What are the Common Signs of Eating Disorders?

a woman suffering from eating disorder

Eating disorders are characterized by an unhealthy relationship with food. These conditions more often affect teens and young adults and tend to be more common among girls and women.

People with anorexia, bulimia, and binge eating disorder often hide their unhealthy behaviors towards food. An organization that offers an eating disorder treatment program in Westport, Connecticut cites some signs and symptoms to watch out for.


Constant and repetitive dieting, such as skipping meals, fasting, and replacing meals with fluids, as well as binge eating, are some behaviors that are associated with eating disorders. Frequent trips to the bathroom during or shortly after meals could be a sign of intentional vomiting and laxative abuse, which are common in patients who constantly count calories and avoid food. People with eating disorders may also secretly eat food or lie about the amount and type of food that they ate.


Sudden weight loss and frequent changes in weight could indicate a problem. Individuals with eating disorders may also show signs of frequent vomiting, such as swollen cheeks and calluses on knuckles. They are likewise sensitive to cold even in a warm environment and may stop having menstrual periods.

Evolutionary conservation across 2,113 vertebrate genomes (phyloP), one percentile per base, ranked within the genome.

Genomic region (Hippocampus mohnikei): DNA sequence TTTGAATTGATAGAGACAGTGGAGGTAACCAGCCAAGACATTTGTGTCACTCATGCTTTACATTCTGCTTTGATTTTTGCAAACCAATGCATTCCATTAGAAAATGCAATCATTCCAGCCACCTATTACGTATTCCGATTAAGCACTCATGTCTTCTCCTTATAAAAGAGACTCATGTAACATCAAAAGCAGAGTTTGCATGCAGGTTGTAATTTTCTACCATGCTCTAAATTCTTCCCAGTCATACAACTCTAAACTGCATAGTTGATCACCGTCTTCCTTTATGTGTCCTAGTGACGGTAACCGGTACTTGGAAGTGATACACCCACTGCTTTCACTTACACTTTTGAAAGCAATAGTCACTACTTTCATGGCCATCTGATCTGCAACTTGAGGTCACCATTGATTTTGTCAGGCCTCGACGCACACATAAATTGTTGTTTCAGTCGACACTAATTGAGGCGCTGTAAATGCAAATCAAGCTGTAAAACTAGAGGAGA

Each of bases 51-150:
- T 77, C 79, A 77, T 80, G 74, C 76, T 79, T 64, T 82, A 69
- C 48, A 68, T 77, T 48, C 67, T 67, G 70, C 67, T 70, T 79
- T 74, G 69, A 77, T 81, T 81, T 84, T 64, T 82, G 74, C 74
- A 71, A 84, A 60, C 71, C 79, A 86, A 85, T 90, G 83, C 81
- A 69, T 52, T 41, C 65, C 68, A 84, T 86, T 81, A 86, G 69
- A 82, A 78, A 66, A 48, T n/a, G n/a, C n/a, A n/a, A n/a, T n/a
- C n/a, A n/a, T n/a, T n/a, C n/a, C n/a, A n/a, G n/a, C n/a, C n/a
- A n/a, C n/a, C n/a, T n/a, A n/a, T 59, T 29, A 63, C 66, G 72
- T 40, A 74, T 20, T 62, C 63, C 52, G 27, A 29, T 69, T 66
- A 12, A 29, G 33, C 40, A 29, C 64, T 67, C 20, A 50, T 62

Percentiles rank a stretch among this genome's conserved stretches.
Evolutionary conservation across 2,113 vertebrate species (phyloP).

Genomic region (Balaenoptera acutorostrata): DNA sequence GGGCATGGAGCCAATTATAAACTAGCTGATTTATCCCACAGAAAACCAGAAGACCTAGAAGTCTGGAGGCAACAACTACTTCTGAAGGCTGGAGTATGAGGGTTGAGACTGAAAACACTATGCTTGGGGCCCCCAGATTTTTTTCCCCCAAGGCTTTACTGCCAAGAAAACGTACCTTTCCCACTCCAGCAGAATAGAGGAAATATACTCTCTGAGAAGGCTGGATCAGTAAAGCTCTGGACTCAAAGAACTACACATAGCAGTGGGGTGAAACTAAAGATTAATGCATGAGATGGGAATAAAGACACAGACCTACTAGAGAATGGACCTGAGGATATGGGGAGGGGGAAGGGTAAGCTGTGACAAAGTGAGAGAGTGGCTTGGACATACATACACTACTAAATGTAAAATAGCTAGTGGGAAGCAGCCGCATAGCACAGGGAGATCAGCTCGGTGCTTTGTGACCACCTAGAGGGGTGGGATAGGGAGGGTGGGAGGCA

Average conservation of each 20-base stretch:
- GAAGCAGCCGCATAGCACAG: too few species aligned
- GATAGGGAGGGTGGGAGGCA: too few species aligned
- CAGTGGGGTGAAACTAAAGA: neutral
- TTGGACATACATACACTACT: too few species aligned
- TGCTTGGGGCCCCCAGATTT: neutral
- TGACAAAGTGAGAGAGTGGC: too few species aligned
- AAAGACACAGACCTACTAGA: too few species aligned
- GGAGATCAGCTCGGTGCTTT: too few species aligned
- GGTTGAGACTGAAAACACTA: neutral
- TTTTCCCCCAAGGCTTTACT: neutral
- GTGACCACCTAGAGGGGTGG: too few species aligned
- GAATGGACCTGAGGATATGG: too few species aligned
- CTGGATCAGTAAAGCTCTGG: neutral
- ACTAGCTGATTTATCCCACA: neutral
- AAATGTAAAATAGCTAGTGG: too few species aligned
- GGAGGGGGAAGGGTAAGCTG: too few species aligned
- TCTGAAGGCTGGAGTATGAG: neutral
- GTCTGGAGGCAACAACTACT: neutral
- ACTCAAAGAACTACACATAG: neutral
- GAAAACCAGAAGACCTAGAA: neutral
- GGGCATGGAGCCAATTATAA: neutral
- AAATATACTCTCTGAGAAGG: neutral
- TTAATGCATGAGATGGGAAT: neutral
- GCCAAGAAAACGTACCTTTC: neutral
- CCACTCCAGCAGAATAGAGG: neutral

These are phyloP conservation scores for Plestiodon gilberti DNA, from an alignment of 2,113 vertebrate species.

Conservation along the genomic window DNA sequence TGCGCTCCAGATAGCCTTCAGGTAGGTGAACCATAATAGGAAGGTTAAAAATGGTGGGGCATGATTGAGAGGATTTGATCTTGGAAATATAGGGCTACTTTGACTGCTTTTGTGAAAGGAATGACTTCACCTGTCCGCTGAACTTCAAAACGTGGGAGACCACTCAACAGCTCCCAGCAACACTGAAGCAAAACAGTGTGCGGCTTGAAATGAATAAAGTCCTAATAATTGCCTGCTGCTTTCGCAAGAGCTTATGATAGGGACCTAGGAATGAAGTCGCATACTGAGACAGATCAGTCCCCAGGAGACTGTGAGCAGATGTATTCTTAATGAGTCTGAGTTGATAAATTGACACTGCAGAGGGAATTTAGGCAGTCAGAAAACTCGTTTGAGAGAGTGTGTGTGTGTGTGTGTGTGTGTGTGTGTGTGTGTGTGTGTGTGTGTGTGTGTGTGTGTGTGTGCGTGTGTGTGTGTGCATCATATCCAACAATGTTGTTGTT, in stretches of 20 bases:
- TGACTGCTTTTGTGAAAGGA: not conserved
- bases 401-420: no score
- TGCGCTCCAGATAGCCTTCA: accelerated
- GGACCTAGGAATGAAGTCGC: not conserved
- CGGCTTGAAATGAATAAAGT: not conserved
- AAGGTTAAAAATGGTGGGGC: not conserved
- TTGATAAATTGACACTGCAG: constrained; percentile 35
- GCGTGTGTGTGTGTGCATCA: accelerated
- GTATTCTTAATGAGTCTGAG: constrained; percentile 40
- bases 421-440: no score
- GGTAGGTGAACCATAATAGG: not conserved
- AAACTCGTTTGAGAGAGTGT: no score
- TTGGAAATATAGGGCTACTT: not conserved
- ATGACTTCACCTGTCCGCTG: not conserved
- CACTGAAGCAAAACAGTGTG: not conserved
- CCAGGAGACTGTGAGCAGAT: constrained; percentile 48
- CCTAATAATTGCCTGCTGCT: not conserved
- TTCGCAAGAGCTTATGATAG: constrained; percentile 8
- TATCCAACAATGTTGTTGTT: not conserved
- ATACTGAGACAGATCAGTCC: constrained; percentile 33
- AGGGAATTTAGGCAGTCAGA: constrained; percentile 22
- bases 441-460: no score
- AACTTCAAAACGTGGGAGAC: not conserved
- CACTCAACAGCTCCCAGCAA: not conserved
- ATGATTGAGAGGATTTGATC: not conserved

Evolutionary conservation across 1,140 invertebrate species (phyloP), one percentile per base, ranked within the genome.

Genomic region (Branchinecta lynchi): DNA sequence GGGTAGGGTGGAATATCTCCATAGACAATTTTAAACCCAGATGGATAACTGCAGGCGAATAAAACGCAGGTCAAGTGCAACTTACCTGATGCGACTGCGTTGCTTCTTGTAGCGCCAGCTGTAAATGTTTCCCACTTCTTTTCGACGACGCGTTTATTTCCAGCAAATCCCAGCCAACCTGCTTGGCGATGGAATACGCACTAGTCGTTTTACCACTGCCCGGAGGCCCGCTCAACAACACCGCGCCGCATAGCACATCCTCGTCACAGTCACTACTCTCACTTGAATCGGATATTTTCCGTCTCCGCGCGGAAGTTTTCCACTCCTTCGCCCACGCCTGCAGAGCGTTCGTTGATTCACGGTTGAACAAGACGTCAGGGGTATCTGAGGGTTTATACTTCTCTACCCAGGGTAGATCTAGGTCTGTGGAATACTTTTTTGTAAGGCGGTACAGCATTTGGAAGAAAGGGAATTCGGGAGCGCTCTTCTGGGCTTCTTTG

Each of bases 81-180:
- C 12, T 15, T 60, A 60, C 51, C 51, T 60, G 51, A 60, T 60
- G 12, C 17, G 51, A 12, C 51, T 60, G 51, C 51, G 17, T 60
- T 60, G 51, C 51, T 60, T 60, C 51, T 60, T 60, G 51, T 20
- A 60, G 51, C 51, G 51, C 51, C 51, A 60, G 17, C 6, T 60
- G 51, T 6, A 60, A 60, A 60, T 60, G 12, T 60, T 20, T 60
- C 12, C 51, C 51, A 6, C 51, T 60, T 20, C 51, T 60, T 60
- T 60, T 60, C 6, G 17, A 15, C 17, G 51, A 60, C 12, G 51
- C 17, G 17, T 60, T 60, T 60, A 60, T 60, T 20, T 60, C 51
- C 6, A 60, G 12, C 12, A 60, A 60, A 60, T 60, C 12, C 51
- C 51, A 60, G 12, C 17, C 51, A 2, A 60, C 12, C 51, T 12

While the exact cause of eating disorders remains unclear, they appear to be associated with medical and psychological issues, such as depression and low self-esteem. Increased preoccupation with appearance, weight, and body shape, as well as intense fear of gaining weight, could be symptoms of eating disorders.

Patients may also be constantly preoccupied with food or activities associated with food. They tend to have a distorted body image, such that they complain about being fat when they are actually underweight.

People with eating disorders are at increased risks of heart or kidney failure. The condition could even be fatal if left untreated. An eating disorder treatment program could be life changing for individuals suffering from anorexia, bulimia, or binge eating.